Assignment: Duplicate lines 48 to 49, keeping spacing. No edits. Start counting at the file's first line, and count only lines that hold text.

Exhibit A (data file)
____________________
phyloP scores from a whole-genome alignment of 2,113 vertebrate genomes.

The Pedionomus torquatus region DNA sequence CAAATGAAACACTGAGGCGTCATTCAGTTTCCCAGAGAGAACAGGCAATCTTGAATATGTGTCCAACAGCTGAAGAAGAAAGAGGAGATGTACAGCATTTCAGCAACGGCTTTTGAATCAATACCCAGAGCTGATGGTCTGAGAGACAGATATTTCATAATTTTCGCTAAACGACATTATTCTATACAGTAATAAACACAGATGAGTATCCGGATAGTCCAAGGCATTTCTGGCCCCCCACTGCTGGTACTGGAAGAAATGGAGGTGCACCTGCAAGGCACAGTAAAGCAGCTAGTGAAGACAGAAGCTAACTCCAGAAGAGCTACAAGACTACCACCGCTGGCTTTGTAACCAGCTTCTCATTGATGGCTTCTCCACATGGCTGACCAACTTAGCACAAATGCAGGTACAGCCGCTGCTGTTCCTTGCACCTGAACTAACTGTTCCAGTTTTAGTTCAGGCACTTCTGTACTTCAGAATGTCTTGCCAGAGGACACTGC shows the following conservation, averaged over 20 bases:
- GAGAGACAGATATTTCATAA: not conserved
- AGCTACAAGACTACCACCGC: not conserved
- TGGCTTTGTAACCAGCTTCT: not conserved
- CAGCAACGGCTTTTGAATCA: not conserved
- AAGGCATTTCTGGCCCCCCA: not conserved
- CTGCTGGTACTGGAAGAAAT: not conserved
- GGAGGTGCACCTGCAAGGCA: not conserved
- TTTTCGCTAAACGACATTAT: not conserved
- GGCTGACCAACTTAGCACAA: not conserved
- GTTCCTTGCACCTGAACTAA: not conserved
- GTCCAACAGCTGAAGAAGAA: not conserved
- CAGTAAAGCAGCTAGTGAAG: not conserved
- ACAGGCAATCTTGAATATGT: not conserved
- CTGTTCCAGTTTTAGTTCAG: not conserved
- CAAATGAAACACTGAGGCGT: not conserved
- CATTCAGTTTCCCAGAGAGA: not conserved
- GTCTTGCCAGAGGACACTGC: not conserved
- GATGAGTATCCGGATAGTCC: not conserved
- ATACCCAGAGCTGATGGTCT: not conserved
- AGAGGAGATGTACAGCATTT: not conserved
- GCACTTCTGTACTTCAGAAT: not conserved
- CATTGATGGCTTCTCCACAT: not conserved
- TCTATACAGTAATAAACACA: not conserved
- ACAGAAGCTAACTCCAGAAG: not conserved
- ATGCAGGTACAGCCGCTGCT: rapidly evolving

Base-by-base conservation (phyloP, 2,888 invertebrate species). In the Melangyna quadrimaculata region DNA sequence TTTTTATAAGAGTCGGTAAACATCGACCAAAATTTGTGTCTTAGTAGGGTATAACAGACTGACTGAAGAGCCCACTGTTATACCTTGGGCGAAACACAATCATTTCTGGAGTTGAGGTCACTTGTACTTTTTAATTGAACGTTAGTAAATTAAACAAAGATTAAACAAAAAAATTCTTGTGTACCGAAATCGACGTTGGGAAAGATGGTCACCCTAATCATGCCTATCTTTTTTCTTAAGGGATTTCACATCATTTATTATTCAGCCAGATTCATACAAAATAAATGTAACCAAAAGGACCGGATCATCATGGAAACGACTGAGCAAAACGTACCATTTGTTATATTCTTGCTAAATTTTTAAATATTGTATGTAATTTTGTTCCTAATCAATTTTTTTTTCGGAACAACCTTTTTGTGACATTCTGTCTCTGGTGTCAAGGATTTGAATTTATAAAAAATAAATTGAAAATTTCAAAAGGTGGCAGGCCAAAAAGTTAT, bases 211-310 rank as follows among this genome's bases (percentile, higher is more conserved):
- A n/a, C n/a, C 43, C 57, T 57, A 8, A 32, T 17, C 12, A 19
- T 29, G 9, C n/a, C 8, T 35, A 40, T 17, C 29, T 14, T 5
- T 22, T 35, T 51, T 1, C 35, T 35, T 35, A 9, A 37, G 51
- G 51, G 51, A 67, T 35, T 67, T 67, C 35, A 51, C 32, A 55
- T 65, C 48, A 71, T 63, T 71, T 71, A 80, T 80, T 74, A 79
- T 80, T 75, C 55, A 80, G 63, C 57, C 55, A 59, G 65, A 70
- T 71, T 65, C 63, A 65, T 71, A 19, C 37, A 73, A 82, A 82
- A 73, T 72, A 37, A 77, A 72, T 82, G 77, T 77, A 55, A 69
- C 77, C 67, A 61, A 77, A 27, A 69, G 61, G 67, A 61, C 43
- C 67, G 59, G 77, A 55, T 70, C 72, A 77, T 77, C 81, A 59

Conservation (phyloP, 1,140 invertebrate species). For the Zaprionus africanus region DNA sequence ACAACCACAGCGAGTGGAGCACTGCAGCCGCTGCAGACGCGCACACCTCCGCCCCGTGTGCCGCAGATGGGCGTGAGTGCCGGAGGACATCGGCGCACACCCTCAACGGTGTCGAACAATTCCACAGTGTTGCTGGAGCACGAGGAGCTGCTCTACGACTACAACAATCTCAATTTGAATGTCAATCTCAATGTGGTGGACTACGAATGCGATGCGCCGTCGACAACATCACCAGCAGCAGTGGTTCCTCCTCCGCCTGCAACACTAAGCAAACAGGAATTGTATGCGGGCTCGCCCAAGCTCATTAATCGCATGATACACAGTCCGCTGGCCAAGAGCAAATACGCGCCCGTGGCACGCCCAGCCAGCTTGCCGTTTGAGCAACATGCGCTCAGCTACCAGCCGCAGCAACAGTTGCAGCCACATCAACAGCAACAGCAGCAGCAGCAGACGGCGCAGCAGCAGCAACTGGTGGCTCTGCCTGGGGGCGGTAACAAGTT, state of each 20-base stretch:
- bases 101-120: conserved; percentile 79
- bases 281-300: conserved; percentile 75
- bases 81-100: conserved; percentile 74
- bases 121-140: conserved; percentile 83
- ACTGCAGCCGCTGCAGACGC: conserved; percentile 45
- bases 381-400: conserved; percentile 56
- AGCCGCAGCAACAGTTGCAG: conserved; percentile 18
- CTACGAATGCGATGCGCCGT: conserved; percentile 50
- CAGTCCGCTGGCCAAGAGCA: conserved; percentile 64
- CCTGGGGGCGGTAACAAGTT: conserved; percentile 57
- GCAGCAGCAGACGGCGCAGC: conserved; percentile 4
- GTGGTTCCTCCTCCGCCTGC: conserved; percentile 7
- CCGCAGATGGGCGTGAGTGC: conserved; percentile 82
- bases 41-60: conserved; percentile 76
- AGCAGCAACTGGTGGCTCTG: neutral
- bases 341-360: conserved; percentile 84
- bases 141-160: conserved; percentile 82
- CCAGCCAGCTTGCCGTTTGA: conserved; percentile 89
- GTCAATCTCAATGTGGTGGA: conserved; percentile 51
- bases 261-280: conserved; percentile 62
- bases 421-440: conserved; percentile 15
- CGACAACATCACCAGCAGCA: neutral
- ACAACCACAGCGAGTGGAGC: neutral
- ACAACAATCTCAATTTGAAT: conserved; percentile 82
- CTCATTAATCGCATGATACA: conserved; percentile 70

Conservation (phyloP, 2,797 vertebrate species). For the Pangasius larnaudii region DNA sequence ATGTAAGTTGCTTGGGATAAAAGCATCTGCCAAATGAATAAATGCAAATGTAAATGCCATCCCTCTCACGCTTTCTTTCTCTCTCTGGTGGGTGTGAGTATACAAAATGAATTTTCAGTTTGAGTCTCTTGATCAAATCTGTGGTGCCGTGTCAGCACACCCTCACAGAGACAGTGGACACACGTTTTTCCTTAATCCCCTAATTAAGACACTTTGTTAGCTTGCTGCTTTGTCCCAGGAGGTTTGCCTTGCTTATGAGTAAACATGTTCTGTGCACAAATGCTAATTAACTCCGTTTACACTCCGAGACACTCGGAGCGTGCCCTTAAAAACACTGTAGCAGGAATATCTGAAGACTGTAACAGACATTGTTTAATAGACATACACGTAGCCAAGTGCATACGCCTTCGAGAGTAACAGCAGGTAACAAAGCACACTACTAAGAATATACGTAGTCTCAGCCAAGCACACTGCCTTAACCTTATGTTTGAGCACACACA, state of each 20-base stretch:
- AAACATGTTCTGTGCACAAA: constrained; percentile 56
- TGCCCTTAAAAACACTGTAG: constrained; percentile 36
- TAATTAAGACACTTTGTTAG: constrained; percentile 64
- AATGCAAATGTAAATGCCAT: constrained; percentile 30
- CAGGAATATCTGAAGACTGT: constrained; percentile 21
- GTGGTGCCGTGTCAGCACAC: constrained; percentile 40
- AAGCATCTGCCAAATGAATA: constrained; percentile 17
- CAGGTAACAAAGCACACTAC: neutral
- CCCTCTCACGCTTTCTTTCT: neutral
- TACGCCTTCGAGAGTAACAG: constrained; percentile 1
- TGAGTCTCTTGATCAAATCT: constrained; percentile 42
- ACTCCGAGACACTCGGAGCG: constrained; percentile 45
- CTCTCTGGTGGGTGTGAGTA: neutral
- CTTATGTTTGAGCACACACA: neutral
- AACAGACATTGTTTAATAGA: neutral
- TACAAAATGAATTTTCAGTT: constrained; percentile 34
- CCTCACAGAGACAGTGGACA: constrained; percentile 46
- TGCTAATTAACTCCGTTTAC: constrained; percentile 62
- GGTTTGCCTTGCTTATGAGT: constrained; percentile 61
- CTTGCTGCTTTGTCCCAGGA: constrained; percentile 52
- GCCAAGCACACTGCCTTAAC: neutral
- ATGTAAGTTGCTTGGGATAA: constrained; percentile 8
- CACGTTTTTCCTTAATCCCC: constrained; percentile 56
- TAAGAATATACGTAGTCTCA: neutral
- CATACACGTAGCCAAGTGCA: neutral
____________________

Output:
- CAGTCCGCTGGCCAAGAGCA: conserved; percentile 64
- CCTGGGGGCGGTAACAAGTT: conserved; percentile 57